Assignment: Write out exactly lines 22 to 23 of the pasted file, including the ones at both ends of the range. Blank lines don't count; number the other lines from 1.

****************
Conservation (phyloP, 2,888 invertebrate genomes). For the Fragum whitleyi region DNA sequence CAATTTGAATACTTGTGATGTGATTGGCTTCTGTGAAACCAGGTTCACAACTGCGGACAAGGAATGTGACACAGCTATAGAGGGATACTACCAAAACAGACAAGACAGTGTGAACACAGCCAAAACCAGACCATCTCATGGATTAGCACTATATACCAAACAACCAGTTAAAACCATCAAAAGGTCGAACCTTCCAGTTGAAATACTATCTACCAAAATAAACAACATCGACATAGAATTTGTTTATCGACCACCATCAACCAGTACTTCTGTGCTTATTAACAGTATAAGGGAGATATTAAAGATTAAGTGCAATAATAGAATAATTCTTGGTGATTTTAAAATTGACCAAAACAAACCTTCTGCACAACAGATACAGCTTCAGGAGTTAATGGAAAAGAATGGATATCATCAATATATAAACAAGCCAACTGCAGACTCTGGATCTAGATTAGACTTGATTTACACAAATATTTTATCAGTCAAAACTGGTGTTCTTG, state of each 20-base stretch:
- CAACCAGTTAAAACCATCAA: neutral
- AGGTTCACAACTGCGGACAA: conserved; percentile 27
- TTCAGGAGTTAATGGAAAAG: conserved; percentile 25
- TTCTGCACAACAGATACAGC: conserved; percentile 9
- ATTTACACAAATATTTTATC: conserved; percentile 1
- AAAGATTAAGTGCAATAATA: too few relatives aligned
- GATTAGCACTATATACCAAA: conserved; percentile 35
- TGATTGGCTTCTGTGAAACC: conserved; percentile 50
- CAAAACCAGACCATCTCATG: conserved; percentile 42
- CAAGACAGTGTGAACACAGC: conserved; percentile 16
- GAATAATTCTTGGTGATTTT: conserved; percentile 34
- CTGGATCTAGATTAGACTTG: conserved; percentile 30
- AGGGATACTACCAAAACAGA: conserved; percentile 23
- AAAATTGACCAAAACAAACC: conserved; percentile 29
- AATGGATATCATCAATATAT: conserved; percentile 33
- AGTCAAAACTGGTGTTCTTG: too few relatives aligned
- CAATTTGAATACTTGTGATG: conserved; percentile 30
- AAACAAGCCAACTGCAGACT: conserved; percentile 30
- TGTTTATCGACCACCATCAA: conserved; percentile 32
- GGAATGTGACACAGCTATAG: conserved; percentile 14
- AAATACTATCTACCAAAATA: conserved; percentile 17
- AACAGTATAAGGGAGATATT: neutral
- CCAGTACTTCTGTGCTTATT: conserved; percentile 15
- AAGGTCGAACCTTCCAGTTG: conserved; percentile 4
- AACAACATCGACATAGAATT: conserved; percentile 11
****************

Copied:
- AAATACTATCTACCAAAATA: conserved; percentile 17
- AACAGTATAAGGGAGATATT: neutral